September 23 Energy News

September 23, 2017

Opinion:

¶ “US Solar Industry Could Be Devastated By Today’s Tariffs Ruling – May Lead To Crushing Tariffs” • The US International Trade Commission granted a petition for relief from cheaper imported solar panels by two bankrupt US manufacturers. But the remedy will likely mean tariffs that are job-crushing for solar installers. [CleanTechnica]

Solar array

¶ “Are Hurricanes Winds of Change for Insurers’ Climate Risk?” • The insurance industry faces a long-term challenge as climate change makes natural disasters more severe. The Trump administration’s push to ax some of the tools insurers need to prepare for disasters could force companies to take a more public position on climate change. [Bloomberg BNA]

¶ “Taking back full control of your home energy needs” • Eaton, a maker of power management solutions, recently partnered with Manchester City Football Club on a research project. They found that 10% of football fans have had power cuts during a major match. Energy storage can prevent fix that as it enables renewable technology. [Information Age]

Manchester City FC (Werner100359, Wikimedia Commons)

¶ “What’s next for offshore wind in the US?” • US offshore wind farms could potentially generate more than 2,000,000 MW, about twice as much as Americans currently consume. But so far, only the 30-MW Block Island Wind Farm off Rhode Island is operating. What’s holding us back, and why is there reason to hope for a better future? [Phys.org]

Science and Technology:

¶ Exposure to air pollution increases the risk of decline in kidney function and kidney disease, study in the Journal of the American Society of Nephrology says. It found that effects of particulate matter exposure on the kidneys are seen starting at fairly low levels, and rise linearly with exposure to rising levels of particulate air pollution. [CleanTechnica]

Air pollution

¶ A professor of agricultural and biological engineering at the College of Agricultural Sciences at Penn State, has developed a solution for about half the plastic waste that goes to American landfills. After 10 years of research, he says he has found a biodegradable material that can be used in place of the plastic used to wrap and preserve food. [CleanTechnica]

World:

¶ MPI Offshore jack-up vessel MPI Enterprise has completed installation of 54 Senvion 6.2M-126 turbines at the 332-MW Nordsee 1 offshore wind farm in the German North Sea. Turbine installation had kicked off in early March. All 54 monopile foundations and all of the offshore substation and infield cables were installed last year. [reNews]

Nordsee 1 wind farm (Image: Nordsee 1 GmbH)

¶ According to a new report from independent analyst firm Verdantix, on-site energy generation could help UK businesses save around £33 billion and significantly cut their carbon emissions in the process. It can also give business greater control over their electricity costs, as it acts as an effective hedge against unpredictable power prices. [Telegraph.co.uk]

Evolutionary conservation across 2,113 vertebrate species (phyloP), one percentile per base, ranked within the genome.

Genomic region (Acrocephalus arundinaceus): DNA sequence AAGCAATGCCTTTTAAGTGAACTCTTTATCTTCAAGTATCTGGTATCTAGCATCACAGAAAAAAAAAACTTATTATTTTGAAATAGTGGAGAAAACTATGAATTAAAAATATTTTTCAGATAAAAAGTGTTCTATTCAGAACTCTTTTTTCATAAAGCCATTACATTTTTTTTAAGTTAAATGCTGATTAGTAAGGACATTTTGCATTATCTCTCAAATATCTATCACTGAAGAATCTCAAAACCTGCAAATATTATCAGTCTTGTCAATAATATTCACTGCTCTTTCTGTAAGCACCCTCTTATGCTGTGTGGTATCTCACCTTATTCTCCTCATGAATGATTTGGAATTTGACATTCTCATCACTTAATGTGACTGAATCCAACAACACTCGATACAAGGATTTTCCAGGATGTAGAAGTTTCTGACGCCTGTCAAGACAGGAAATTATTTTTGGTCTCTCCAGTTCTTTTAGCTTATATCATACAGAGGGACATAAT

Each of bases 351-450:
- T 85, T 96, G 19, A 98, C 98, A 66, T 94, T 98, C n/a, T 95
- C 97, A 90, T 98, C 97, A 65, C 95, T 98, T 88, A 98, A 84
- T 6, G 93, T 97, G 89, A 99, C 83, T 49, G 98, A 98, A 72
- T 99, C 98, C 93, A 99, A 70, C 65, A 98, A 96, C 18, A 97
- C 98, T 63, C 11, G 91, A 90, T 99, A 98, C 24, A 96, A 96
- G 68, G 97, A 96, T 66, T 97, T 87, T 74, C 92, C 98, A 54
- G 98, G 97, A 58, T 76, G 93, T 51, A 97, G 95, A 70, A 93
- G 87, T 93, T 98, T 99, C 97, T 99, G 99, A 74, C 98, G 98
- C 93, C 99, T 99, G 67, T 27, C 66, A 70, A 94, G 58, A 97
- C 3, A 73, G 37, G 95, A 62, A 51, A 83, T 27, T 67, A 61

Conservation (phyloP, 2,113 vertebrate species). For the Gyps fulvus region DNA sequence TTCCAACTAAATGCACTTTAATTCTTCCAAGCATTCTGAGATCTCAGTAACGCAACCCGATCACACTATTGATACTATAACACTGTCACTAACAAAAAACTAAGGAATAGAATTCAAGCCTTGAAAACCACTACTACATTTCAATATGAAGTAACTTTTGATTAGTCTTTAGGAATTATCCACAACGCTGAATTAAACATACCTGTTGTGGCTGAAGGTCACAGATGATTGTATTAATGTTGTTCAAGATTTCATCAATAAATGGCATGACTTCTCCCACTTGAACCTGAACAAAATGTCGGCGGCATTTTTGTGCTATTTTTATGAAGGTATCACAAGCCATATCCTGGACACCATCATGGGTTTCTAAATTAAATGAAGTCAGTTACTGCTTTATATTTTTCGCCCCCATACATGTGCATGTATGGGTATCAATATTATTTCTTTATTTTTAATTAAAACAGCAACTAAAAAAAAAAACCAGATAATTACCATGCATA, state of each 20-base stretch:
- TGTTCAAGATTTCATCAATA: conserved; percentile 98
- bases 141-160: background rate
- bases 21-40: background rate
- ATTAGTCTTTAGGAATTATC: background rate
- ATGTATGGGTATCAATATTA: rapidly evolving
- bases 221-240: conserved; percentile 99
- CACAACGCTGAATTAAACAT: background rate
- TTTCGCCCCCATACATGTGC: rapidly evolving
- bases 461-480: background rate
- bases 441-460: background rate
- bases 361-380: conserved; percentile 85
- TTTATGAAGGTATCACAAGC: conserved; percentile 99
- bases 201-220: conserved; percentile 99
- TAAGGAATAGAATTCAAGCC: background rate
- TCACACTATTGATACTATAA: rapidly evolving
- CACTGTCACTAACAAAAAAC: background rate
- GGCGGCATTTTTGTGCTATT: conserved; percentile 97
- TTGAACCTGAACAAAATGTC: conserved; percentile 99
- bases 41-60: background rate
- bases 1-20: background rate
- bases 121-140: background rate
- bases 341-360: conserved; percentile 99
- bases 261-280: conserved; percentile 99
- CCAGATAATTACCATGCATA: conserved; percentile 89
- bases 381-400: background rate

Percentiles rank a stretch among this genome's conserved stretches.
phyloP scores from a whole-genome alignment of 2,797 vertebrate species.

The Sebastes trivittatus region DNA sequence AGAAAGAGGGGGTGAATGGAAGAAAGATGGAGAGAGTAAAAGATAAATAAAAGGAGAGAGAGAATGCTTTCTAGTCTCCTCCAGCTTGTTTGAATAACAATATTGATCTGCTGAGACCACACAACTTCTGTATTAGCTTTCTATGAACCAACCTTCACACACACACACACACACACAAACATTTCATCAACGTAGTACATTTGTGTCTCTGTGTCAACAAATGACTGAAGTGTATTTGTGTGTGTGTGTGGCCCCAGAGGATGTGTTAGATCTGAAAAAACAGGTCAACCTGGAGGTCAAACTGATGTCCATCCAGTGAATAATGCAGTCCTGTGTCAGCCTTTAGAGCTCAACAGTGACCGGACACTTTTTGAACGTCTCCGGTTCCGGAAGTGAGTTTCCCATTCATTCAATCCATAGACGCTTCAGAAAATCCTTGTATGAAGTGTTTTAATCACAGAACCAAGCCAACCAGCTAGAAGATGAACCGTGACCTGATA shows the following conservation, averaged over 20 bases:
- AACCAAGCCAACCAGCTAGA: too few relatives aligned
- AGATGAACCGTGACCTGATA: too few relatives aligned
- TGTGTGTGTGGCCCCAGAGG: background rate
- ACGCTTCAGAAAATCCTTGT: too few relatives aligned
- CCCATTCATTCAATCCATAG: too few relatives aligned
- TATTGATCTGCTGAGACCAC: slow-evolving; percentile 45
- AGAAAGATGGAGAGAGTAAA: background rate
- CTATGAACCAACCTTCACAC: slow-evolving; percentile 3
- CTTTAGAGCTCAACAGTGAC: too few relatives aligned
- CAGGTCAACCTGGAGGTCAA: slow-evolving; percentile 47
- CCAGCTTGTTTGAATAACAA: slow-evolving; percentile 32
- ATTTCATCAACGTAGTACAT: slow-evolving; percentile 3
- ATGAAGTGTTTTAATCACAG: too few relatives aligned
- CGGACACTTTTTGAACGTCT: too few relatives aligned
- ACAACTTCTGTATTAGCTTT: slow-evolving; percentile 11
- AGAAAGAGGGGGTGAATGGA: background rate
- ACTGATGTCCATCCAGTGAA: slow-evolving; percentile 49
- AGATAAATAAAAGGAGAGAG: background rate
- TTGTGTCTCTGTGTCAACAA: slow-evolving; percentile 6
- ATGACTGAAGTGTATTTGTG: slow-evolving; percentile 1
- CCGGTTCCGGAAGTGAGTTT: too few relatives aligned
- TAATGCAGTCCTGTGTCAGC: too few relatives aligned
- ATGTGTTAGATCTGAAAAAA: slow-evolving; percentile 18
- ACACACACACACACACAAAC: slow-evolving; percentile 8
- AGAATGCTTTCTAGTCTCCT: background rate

¶ In the wake of the 2011 earthquake, tsunami, and nuclear disaster, Japanese communities have quietly built systems that help them function without grid electricity, rather than relying on large power stations. Japan’s National Resilience Program offers ¥3.72 trillion ($33.32 billion) each fiscal year to rebuild and increase local resilience. [My Modern Met]

Scene in Japan

US:

¶ Novato, California, has pledged to help its residents and businesses transition to 100% clean energy by 2050. The city opted to join “Mayors for 100 Percent Clean Energy,” an initiative of the Sierra Club. The enterprise calls on mayors across the nation to support wind, solar and other clean energy approaches. [Marin Independent Journal]

¶ Arizona’s rural electric cooperatives have dedicated a new, 20-MW solar farm near the Apache Generating Station in Cochise County. Initial interest among member co-ops was higher than expected, and the project grew from a proposed maximum size of 14 MW to 20 MW by February, before site clearing work began in March. [Arizona Daily Star]

Apache Solar Project (Arizona G&T Cooperatives photo)

¶ New York City hopes to use innovative technology to meet its goal of reducing greenhouse gas emissions by 75% by 2050 by installing 100 MWh of energy storage. This may also allow the city’s consumers to avoid buying dirtier power – something that could save electricity customers there millions each year, according to a new study. [Forbes]

¶ Imports of solar panels have harmed US manufacturers, the US International Trade Commission ruled. The decision was a win for the two US-based producers who said their business had been hurt by a flood of foreign products, but US firms that install and assemble panels worry that more expensive products could slow the industry’s growth. [BBC]

Installing solar panels (Getty Images)

¶ Public Service Co of New Mexico submitted its 2018 renewable energy plan to the New Mexico Public Regulation Commission. It calls for 50 MW more of solar energy, and increased use of current wind and geothermal resources. The state has a goal of getting 20% of its electricity from renewable sources by 2020. [Albuquerque Journal]

¶ According to experts who spoke at the Texas Renewable Energy Summit in Austin, power surpluses are driving electricity prices in Texas so low that most of the state’s coal-fired power plants are losing money, nuclear power is struggling, and new wind farms may be hard to finance when tax credits expire in 2020. [Houston Chronicle]

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